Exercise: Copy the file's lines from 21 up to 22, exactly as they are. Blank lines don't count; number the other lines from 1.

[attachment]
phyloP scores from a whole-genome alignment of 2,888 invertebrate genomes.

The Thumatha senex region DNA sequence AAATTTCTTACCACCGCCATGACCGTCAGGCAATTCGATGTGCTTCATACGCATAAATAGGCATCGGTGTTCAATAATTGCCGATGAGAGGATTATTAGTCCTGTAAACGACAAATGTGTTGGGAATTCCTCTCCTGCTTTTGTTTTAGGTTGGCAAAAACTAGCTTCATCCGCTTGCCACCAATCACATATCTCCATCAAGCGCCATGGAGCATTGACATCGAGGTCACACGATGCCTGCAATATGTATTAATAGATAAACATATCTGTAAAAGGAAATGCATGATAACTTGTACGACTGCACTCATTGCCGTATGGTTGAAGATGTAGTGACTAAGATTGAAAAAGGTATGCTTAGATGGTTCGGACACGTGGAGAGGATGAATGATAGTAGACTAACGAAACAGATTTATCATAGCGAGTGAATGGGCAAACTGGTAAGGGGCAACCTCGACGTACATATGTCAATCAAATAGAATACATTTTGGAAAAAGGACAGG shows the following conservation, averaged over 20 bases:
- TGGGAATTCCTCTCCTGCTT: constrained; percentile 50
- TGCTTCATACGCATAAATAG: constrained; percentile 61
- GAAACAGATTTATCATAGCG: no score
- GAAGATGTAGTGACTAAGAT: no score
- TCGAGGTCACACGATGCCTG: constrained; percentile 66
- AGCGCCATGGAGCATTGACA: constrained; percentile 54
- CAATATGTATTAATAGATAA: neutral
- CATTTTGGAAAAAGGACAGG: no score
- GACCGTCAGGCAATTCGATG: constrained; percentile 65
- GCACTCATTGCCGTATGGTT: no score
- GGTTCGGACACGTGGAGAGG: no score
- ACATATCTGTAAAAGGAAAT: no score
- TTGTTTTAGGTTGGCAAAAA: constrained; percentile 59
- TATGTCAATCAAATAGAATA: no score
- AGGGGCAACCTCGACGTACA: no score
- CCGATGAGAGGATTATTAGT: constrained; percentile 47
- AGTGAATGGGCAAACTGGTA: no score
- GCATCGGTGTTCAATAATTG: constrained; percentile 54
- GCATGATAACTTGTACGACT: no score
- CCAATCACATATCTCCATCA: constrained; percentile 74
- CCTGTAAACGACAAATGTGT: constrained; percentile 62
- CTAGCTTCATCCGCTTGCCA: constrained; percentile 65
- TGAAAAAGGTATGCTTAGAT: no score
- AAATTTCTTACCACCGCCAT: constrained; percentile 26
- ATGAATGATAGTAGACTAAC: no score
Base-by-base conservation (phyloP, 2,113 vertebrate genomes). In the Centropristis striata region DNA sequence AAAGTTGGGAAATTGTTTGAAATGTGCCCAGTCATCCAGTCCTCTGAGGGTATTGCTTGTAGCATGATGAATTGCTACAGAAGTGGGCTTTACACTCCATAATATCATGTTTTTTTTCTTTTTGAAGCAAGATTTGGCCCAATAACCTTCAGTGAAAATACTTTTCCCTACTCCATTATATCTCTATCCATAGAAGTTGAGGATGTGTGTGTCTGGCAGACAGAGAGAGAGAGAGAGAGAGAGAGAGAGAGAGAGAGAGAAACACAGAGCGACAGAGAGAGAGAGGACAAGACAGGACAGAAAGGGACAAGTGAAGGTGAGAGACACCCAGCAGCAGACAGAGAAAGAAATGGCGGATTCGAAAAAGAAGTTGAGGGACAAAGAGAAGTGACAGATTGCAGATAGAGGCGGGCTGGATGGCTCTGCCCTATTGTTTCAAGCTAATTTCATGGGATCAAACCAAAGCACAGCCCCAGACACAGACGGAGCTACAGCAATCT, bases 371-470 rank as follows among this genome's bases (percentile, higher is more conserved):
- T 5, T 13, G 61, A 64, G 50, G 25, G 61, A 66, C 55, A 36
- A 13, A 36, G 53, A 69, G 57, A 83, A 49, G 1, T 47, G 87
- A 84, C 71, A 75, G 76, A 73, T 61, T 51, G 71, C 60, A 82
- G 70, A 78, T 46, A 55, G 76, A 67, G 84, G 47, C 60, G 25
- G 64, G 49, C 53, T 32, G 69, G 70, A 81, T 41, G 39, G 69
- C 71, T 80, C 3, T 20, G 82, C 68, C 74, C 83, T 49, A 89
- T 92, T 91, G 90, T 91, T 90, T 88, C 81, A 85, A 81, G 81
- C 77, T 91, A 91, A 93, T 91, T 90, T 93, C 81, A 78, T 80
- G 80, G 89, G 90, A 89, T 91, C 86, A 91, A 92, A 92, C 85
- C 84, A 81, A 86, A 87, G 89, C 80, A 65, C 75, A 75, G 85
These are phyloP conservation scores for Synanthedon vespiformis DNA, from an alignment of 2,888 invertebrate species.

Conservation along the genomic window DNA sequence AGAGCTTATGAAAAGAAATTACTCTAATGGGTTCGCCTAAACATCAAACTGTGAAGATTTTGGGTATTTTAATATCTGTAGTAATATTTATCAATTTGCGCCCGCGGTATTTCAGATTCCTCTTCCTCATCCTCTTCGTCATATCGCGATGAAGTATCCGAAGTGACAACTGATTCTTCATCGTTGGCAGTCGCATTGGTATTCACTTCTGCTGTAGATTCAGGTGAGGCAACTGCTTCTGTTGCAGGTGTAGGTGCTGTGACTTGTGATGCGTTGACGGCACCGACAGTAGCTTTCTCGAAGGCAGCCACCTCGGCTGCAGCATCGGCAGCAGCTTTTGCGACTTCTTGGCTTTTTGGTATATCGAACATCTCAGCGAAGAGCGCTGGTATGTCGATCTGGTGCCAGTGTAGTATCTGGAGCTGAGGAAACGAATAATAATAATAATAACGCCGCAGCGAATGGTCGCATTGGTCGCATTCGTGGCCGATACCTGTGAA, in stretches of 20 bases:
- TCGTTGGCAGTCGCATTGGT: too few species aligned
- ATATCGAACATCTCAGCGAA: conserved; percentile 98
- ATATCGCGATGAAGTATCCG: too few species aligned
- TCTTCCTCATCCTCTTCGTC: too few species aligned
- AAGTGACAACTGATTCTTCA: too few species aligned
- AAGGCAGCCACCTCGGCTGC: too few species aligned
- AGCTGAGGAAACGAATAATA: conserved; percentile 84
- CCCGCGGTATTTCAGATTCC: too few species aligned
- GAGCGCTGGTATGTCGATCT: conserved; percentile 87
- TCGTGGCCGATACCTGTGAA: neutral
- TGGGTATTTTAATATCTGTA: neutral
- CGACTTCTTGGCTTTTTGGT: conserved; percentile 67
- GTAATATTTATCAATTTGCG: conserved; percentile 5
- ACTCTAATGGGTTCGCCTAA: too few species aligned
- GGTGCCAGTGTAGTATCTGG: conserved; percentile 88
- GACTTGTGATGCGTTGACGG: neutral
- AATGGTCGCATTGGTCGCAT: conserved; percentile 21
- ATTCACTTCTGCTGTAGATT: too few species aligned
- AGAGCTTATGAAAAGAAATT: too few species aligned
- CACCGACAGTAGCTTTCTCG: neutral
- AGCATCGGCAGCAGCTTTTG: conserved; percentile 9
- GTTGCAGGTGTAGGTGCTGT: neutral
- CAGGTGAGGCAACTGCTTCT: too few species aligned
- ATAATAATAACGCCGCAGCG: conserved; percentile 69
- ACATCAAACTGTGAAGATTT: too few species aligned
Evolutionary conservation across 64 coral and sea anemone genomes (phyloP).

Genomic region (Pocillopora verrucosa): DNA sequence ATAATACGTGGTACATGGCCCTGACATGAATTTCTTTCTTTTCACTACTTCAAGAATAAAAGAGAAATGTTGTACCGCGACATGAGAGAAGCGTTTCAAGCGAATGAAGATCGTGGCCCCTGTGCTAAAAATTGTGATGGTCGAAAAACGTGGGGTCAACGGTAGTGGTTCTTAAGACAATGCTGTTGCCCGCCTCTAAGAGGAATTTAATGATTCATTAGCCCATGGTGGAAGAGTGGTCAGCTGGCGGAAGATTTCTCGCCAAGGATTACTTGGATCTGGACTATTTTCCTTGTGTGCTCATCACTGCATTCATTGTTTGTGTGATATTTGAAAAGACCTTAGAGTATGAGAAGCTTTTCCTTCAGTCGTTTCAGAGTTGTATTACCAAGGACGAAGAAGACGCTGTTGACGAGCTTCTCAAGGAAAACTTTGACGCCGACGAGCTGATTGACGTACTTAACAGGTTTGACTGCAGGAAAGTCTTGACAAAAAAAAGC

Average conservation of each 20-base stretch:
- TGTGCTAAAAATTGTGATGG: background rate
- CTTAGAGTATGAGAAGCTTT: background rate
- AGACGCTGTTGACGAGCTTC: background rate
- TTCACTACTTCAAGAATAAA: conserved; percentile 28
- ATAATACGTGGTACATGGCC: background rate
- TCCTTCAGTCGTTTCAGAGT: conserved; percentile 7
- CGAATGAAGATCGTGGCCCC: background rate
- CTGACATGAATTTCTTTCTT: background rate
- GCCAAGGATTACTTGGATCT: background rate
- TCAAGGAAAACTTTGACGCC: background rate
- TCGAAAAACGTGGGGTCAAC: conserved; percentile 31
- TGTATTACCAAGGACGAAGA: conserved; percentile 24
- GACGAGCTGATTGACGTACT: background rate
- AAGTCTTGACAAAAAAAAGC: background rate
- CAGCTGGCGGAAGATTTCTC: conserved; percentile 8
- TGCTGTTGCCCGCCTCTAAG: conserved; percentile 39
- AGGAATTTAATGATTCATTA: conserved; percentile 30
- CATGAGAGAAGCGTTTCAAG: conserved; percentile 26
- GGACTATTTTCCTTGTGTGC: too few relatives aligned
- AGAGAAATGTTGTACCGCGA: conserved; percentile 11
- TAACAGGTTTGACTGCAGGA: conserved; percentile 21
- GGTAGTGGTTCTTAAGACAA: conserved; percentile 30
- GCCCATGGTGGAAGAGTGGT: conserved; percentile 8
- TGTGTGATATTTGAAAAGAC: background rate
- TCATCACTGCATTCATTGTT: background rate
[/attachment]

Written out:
- GCATGATAACTTGTACGACT: no score
- CCAATCACATATCTCCATCA: constrained; percentile 74